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Belmont House, London, UK

Using BIM to maximise adaptability and cut waste

This £30M refurbishment of a 1980s concrete frame building included the demolition of a third of the original asset.

ExpertiseStructural and below ground drainage engineering

Building information modelling (BIM) image of the Belmont House project.

Building information modelling (BIM) image of the Belmont House project.

This enabled two independent structures to be connected, creating a unified office space with floor area jumping from 14,500m2 to 19,500m2, making Belmont House the biggest commercial block in the Uxbridge area. Speed to market was essential to meet the developer’s requirements.

We recognised from the outset that BIM would be key to successful delivery of this project. Within three weeks we developed a 3D Revit model of the existing building based on archive information. This model was an invaluable tool for identifying discrepancies in the planning scheme. These included a 900mm vertical step between the two existing structures; the fact that the structural strategy did not allow for service distribution in many areas; and a large number of off-grid columns which impacted the vision of an open-plan space.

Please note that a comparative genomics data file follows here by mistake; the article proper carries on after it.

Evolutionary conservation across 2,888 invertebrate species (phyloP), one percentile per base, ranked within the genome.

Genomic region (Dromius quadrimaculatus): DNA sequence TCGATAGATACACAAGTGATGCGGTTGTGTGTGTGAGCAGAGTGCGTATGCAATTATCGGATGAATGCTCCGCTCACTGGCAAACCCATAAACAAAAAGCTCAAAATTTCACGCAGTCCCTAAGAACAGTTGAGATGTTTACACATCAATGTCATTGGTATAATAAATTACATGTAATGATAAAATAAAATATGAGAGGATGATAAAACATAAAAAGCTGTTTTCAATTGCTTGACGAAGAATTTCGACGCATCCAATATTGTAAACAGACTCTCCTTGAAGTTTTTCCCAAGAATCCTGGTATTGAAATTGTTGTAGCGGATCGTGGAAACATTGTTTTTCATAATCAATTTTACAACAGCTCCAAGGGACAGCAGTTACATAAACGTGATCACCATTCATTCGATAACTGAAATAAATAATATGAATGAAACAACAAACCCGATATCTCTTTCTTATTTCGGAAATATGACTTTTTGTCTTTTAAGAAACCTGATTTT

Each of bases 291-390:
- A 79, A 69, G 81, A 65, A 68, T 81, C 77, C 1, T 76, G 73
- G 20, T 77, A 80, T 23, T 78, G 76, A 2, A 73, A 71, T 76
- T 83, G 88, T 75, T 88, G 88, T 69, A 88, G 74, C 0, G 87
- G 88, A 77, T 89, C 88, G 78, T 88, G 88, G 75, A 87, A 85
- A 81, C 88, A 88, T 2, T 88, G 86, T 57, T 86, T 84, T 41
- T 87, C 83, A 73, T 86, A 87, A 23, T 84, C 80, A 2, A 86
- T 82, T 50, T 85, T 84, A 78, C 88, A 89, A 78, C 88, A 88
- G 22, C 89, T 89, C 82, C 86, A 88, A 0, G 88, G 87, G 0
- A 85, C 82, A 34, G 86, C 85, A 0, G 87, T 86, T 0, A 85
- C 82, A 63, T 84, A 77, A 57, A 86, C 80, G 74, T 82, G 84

Our model used colour coding to highlight three phases of the structure (existing, demolished and new) and was a powerful presentation tool. It improved understanding of the site and enabled us to maximise reuse of the existing structure. It also helped us develop bespoke solutions to achieve the required ceiling and service zone – a key requirement for the new office space. This was a particular challenge as the services had to transition between the existing concrete structure and the new steel frame.

Through our use of BIM we developed in-depth knowledge of the structure and constraints, enabling us to provide additional services, such as demolition drawings. The model became vital for planning the demolition, sequencing and temporary works to achieve the challenging 18-month programme and deliver on budget. It was also instrumental in enhancing the sustainability of the project by enabling re-use of approximately 70% of the existing structure. By capturing and using data relating to the existing structure and integrating it with the design for the refurbishment, we were able to reduce the risk of problems on site, optimise the adaptation of the original building, and reduce the amount of waste in the process.

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